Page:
The Peasants Feast Organic Restaurant in Newtown was suggested by of a friend for a last night out before people trickle overseas for Christmas holidays. Always on the look out for restaurants she hasn’t tried, she was drawn to the menu by its European peasant food. Not only organic, Peasants Feast aims to be healthy and cater for a range of special dietary requirements. They make dishes that are gluten free, vegan, low in amines and salicylates (although these aren’t marked on the menu) and they have low GI desserts with no added sugar. Considering that this restaurant caters for vegans I was surprised to see a large selection of meat dishes. I was also excited to see that about half of the mains were gluten free, although there was only one entree option and two desserts.
The rustic decoration is nice, although the lighting was a bit dim, especially for photography. There was a big pile of organic magazines if you wanted to get in the mood. They were a bit like the ABC Organic Gardener magazine, but on a farming scale instead of a backyard one. The owner came to speak to us, so if you did have questions or wanted to discuss things with him the opportunity was available.
One concern I had was that the food would focus too much on being good for you and compromise on flavour. My doubts were quelled at the first mouthful. My beef stifado was a rich meaty hotpot topped with creamy mashed potato. The roast cherry tomatoes added a splash of colour and flavour. The meat was very tender. I was pleased to hear that many of the dishes shared this quality.
Two of our party ordered the cassoulet and were disappointed to hear there was only one left. Lots of the dishes are slow cooked in advance, which explains how this happened. The two of them came to an arrangement where they shared a cassoulet and a beef stifado. The cassoulet had duck, sausage and lamb with beans. It was a more complex dish than the hotpot. Interestingly the two sharers had opposite opinions, one preferred the diversity of the cassoulet and the other the richness of the beef.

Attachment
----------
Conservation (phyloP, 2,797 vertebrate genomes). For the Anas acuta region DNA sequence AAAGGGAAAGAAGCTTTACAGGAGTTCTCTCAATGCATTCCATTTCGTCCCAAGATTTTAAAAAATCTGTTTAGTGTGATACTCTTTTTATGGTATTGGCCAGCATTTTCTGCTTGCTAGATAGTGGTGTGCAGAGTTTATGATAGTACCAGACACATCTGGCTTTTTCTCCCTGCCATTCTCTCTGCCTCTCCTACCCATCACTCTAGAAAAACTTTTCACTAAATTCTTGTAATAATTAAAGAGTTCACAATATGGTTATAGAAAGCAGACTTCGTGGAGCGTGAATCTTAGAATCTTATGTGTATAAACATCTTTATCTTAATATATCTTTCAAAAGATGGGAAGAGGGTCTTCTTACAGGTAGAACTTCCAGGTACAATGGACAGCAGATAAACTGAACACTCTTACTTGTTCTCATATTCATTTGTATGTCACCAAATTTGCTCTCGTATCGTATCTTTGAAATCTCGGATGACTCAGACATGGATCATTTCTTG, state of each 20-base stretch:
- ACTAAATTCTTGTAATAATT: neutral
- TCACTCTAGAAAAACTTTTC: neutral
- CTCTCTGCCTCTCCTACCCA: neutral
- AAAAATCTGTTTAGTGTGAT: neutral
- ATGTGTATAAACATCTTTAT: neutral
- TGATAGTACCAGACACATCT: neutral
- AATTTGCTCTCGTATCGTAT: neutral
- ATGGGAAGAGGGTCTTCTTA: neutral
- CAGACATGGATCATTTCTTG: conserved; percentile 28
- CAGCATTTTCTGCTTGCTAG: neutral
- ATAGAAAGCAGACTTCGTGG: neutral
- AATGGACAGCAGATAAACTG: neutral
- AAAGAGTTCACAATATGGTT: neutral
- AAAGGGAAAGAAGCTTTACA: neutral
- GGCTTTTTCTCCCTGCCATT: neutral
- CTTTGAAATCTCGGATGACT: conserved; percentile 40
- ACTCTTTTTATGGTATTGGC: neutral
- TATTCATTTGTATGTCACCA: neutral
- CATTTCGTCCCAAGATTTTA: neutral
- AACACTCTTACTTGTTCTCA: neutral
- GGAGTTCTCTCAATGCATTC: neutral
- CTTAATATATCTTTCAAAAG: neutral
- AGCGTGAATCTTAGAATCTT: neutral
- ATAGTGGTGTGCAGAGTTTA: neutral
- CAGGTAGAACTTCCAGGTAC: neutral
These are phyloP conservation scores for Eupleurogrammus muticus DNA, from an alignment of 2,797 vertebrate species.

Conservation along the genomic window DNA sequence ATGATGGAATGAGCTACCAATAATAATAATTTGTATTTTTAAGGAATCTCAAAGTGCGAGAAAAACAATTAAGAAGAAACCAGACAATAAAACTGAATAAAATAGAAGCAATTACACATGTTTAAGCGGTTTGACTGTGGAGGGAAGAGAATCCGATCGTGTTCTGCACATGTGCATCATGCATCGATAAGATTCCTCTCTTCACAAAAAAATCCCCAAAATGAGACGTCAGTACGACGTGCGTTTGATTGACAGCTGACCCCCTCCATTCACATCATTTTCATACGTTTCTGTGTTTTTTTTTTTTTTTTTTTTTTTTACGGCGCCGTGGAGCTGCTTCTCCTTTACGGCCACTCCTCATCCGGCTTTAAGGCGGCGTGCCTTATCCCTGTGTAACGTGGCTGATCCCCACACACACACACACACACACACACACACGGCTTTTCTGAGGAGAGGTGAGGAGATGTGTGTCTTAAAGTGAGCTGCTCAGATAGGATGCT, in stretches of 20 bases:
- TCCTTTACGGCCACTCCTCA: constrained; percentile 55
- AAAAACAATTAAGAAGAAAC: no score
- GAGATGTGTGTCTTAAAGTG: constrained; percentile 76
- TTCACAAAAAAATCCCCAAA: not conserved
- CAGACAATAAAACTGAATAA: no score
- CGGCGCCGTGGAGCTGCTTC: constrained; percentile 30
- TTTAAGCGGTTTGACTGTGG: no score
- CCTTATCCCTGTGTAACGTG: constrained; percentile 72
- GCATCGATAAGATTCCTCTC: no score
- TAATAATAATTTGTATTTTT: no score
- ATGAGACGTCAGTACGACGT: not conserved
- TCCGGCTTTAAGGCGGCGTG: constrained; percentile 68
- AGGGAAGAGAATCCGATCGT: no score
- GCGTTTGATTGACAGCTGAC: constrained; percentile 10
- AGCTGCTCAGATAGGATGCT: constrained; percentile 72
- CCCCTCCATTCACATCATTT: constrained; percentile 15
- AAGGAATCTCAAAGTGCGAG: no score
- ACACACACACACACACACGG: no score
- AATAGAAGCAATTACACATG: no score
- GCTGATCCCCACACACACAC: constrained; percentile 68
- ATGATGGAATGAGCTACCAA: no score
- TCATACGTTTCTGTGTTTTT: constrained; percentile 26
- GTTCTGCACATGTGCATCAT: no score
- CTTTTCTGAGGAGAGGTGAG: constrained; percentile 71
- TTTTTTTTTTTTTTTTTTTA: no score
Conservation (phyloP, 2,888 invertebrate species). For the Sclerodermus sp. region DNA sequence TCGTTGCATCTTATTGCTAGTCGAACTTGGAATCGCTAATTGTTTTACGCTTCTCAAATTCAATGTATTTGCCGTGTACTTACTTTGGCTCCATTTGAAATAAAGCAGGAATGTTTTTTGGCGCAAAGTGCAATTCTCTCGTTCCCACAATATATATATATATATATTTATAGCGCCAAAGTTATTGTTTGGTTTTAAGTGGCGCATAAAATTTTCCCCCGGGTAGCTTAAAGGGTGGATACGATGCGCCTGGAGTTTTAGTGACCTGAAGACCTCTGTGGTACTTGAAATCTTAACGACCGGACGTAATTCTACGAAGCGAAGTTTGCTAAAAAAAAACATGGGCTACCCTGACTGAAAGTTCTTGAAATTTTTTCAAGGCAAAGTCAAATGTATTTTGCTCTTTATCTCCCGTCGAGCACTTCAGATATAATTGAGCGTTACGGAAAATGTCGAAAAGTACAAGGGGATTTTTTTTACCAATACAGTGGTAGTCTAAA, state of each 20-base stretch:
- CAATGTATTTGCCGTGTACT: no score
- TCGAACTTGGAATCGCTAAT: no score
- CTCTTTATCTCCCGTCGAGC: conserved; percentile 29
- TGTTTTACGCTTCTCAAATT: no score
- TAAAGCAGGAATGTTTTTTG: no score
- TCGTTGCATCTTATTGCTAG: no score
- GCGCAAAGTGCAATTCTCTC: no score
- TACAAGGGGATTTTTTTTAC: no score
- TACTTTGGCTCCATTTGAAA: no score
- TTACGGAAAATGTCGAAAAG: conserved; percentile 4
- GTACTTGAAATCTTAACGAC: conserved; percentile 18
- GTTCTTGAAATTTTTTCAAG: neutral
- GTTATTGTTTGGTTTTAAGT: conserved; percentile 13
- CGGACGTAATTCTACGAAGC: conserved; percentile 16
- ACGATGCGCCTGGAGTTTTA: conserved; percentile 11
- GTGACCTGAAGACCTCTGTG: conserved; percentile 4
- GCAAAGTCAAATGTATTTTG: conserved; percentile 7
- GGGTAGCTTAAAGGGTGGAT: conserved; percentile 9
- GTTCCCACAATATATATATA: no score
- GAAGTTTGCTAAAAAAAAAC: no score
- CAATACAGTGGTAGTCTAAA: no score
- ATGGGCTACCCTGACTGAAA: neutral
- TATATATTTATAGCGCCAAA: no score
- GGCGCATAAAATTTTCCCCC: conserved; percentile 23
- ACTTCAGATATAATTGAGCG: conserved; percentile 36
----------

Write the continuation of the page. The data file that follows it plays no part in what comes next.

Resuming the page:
The Moroccan chicken was a popular choice. The chicken maryland was served with brown rice, spicy broth and topped with yoghurt. The tender meat was a real hit.
The roast duck, with ginger cabbage and apple, pleased its eater. She reported that it was spicy but not too sweet, much to her relief.
Only one person had entree, a chicken soup. It was light and not too salty and served with a piece of sourdough toast.
Several of us succumbed to the low GI desserts. While these had no added sugar, some were sweetened with other things. Sugar was not completely off the menu as the organic coffee and hot chocolate drinkers were relieved to find. The bitter cocoa sprinkled on the froth was quite a shock, but once sweetened the hot chocolate was a hit.
The other drink we tried was an organic soft drink. It got a really mixed response, with some people loving it and others finding it quite a medicinal flavour. To me it tasted like a medicine I must say.
I had the citrus almond cake for dessert, and here I did feel the force of the healthy food vision. The dessert was not very sweet, with chunky almond meal and an orange syrup. I felt a little like I was eating muesli rather than dessert.
Not all the desserts had this feel to them though. You should have seen the smiles from custard girl. She looked like she was in heaven, drawing out her tasting of the creamy delight for as long as she could.
The chocolate tart was bitter and was complimented by the icecream which was sweet if a little icy.
On the whole I was impressed with the Peasants Feast. The mains were $25-30 but they were high quality. The food, particularly the mains, was rich and tasty. It wasn’t held back by its adherence to healthy organic eating.
I’ve included the philosophy they provided below.
Ratings (out of 5 snorts)